If “October” and “travel” are in the same story, odds are good that it’s an article about the best places to see fall foliage. Of course, to those of us with birds perpetually on the brain, October is the conclusion of fall migrant season. With that in mind, I got to wondering about the best national park to maximize migrant-watching and leaf-peeping in one trip.
Shenandoah National Park
With fingers crossed for clear skies, Shenandoah National Park officials will be hosting a star party later this month at which the "star" will be a lunar eclipse.
Some major renovations have been under way at Shenandoah National Park, where Delaware North Company has been getting after improvements the National Park Service sought in the current concessions contract that DNC won in 2013.
Shenandoah National Park will honor America’s wilderness heritage during its 15th annual Wilderness Weekend this coming Saturday and Sunday.
“We are all travelers in the desert of life, and the best we can find in our journey is an honest friend.” — Robert Louis Stevenson.
National parks actually glow in autumn. From the fluttering gold of aspens and larch in the parks along the spine of the Rocky Mountains to the oranges, yellows and reds of the hardwood forests that cover Eastern parks and even on the Southwest’s sandstone, fall is the season of incandescence in the park system. Where do you find these rainbows? Here’s your guide to the "best bets" for fall color in the National Park System.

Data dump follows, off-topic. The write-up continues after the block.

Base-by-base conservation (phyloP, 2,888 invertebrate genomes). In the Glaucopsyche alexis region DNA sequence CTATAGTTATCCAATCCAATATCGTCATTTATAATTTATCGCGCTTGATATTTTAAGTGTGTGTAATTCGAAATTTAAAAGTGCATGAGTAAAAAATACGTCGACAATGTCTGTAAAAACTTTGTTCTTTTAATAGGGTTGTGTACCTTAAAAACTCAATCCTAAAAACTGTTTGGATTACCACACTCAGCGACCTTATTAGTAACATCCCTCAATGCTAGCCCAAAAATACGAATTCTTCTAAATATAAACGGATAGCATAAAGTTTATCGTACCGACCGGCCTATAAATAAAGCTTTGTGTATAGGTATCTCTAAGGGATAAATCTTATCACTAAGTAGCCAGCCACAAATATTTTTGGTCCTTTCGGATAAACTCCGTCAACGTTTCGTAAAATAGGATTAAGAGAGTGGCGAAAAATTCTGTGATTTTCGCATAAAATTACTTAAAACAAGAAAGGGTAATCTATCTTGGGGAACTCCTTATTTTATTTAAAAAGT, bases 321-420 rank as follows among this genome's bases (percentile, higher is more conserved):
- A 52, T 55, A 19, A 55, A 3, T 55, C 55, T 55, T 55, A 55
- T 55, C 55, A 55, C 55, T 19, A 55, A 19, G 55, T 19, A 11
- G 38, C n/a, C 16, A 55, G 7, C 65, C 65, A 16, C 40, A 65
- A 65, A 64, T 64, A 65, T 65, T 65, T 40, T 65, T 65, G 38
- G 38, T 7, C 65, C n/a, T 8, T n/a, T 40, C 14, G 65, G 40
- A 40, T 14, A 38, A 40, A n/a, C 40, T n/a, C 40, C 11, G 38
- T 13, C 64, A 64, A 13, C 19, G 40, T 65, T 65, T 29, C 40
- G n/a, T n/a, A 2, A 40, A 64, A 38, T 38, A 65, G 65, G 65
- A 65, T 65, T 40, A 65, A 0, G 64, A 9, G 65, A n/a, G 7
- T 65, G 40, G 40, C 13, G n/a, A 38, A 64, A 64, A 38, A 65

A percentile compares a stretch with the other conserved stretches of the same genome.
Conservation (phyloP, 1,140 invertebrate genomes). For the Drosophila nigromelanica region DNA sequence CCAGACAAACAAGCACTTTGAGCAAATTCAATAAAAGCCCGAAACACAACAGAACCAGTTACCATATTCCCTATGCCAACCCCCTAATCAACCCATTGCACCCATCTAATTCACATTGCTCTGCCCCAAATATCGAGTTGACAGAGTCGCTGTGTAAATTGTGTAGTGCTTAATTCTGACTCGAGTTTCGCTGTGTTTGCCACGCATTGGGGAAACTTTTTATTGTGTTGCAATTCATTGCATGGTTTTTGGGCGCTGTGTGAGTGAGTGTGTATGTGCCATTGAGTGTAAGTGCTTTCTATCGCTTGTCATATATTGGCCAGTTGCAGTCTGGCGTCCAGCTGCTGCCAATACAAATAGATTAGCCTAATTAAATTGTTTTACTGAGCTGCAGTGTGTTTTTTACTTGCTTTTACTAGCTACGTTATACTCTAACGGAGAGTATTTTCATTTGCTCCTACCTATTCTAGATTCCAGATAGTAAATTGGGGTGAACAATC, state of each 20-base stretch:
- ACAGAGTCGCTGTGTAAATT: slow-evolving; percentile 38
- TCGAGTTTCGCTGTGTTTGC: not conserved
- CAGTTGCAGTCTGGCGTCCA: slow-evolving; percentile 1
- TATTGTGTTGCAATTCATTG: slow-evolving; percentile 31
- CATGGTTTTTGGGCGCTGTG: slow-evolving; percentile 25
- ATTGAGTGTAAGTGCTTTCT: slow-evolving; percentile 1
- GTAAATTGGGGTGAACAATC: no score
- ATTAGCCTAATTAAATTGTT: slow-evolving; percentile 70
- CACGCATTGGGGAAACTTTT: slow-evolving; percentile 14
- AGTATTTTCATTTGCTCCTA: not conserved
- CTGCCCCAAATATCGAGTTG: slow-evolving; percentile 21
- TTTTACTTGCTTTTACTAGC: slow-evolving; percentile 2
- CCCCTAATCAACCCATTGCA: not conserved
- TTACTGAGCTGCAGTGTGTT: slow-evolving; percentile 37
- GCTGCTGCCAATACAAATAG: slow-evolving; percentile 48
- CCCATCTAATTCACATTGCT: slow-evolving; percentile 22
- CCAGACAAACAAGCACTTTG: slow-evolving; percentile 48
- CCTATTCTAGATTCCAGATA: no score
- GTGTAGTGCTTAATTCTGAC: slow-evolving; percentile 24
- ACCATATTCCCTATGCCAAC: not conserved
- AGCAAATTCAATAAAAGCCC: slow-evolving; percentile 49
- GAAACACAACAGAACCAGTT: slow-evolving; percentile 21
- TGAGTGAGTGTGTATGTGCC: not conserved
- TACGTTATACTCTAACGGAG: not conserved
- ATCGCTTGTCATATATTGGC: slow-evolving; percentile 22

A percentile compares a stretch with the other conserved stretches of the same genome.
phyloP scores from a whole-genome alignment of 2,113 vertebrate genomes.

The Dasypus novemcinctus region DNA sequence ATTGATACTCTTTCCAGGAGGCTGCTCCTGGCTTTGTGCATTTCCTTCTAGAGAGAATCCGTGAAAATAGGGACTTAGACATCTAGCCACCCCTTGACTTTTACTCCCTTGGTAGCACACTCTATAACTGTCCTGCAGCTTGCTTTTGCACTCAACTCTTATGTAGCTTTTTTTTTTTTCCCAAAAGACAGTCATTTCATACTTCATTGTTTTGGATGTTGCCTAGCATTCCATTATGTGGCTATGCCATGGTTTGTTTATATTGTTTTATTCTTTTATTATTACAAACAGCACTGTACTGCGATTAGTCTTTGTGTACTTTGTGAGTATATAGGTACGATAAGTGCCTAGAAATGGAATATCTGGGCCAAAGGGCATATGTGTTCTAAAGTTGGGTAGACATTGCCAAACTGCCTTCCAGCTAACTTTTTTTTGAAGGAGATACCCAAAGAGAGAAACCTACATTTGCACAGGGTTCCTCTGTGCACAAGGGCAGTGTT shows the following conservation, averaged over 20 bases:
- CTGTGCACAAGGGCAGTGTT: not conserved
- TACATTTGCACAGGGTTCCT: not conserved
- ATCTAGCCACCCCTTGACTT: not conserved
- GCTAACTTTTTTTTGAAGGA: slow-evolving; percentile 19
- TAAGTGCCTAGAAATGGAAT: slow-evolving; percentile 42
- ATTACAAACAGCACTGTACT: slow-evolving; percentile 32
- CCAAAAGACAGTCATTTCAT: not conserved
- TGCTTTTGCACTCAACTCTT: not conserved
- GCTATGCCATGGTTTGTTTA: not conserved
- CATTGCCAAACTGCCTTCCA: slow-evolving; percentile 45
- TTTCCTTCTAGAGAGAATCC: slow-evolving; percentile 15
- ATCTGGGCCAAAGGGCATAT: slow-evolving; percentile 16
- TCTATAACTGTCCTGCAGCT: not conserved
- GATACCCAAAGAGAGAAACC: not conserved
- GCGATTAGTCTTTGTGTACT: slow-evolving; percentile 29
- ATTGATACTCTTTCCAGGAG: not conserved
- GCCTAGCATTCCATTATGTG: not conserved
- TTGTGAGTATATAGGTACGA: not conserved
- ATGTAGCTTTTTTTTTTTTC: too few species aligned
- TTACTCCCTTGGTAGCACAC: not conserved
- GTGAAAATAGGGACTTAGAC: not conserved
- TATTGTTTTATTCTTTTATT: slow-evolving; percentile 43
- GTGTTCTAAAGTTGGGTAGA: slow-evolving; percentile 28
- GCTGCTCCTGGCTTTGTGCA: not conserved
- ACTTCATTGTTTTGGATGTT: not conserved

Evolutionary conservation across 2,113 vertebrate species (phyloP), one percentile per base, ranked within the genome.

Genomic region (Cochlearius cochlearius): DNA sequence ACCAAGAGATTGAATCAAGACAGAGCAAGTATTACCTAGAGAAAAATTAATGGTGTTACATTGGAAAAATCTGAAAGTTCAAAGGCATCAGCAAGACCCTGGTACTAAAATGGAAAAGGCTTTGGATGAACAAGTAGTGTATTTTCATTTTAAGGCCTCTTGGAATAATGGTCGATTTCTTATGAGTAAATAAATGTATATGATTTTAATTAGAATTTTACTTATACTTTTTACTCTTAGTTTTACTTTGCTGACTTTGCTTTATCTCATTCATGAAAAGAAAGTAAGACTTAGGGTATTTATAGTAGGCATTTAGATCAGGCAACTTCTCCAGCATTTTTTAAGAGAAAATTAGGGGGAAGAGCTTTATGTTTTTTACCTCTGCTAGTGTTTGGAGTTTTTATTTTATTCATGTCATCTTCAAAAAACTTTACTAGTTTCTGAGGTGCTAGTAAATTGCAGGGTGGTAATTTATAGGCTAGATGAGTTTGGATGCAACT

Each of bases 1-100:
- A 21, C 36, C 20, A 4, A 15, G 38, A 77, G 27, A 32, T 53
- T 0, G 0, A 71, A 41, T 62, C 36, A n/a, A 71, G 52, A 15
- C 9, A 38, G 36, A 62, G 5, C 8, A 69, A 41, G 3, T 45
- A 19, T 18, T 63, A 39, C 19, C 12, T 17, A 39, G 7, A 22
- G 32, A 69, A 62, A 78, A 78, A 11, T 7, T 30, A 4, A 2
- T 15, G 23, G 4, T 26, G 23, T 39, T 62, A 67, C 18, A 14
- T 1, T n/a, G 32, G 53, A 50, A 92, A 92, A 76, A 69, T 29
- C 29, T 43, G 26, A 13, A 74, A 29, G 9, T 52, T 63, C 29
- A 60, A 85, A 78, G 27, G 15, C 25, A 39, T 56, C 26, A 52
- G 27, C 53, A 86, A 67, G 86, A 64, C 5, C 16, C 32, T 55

A slice of American history lies deep within the rumpled mountains of Shenandoah National Park at Rapidan Camp, the predecessor to today's Camp David presidential retreat. While rangers lead tours to Rapidan Camp, President Herbert Hoover's vacation hideaway, beginning this week you'll have to reserve your tour on-line.
If you really need a reason to visit Shenandoah National Park -- and you probably don't -- there's going to be a special program on Saturday to view this month's "super moon" from atop Hawksbill Mountain.
This new title provides yeoman's work if you're looking for a day hike in the Shenandoah Valley, including within Shenandoah National Park. But it falls short in some aspects.
September into the heart of November are my favorite months in the National Park System. The days aren’t quite as long as they are in July and August, but the bugs and crowds are on the wane, wildlife is on the move, and the crisp night air is perfect for sleeping under the stars, or in a cozy cabin.